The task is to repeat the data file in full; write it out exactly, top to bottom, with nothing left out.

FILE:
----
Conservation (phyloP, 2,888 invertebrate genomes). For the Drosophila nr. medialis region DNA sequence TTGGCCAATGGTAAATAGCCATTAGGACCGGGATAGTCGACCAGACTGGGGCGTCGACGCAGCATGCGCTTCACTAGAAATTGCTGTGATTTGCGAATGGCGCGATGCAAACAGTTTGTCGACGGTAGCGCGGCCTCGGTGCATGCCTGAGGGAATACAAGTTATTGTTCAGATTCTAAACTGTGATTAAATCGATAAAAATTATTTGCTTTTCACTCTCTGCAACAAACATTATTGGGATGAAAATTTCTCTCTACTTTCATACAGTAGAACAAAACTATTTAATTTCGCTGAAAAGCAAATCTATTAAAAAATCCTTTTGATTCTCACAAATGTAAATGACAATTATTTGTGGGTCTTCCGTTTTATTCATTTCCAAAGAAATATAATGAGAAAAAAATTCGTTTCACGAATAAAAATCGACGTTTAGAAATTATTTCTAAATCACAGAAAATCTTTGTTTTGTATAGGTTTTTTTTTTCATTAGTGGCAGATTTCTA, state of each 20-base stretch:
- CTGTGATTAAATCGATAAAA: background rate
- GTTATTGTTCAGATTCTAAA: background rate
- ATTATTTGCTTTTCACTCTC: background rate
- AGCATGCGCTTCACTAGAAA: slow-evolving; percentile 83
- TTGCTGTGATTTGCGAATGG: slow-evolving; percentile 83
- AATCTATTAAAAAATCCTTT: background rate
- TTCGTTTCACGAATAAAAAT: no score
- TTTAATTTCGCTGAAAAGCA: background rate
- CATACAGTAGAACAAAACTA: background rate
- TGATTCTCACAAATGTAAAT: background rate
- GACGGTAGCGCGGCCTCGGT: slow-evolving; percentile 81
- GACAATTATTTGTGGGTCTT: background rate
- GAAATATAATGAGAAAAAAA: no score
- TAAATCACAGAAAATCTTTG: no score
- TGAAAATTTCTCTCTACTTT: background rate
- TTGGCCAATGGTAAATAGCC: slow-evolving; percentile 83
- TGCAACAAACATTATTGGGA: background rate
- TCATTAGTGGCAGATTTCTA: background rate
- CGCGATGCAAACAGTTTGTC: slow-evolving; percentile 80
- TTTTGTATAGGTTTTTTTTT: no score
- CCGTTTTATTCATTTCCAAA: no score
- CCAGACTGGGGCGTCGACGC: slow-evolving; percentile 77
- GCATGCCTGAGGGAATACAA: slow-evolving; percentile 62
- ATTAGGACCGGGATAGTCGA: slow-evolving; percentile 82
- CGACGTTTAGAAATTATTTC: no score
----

Conservation (phyloP, 2,888 invertebrate genomes). For the Drosophila nr. medialis region DNA sequence TTGGCCAATGGTAAATAGCCATTAGGACCGGGATAGTCGACCAGACTGGGGCGTCGACGCAGCATGCGCTTCACTAGAAATTGCTGTGATTTGCGAATGGCGCGATGCAAACAGTTTGTCGACGGTAGCGCGGCCTCGGTGCATGCCTGAGGGAATACAAGTTATTGTTCAGATTCTAAACTGTGATTAAATCGATAAAAATTATTTGCTTTTCACTCTCTGCAACAAACATTATTGGGATGAAAATTTCTCTCTACTTTCATACAGTAGAACAAAACTATTTAATTTCGCTGAAAAGCAAATCTATTAAAAAATCCTTTTGATTCTCACAAATGTAAATGACAATTATTTGTGGGTCTTCCGTTTTATTCATTTCCAAAGAAATATAATGAGAAAAAAATTCGTTTCACGAATAAAAATCGACGTTTAGAAATTATTTCTAAATCACAGAAAATCTTTGTTTTGTATAGGTTTTTTTTTTCATTAGTGGCAGATTTCTA, state of each 20-base stretch:
- CTGTGATTAAATCGATAAAA: background rate
- GTTATTGTTCAGATTCTAAA: background rate
- ATTATTTGCTTTTCACTCTC: background rate
- AGCATGCGCTTCACTAGAAA: slow-evolving; percentile 83
- TTGCTGTGATTTGCGAATGG: slow-evolving; percentile 83
- AATCTATTAAAAAATCCTTT: background rate
- TTCGTTTCACGAATAAAAAT: no score
- TTTAATTTCGCTGAAAAGCA: background rate
- CATACAGTAGAACAAAACTA: background rate
- TGATTCTCACAAATGTAAAT: background rate
- GACGGTAGCGCGGCCTCGGT: slow-evolving; percentile 81
- GACAATTATTTGTGGGTCTT: background rate
- GAAATATAATGAGAAAAAAA: no score
- TAAATCACAGAAAATCTTTG: no score
- TGAAAATTTCTCTCTACTTT: background rate
- TTGGCCAATGGTAAATAGCC: slow-evolving; percentile 83
- TGCAACAAACATTATTGGGA: background rate
- TCATTAGTGGCAGATTTCTA: background rate
- CGCGATGCAAACAGTTTGTC: slow-evolving; percentile 80
- TTTTGTATAGGTTTTTTTTT: no score
- CCGTTTTATTCATTTCCAAA: no score
- CCAGACTGGGGCGTCGACGC: slow-evolving; percentile 77
- GCATGCCTGAGGGAATACAA: slow-evolving; percentile 62
- ATTAGGACCGGGATAGTCGA: slow-evolving; percentile 82
- CGACGTTTAGAAATTATTTC: no score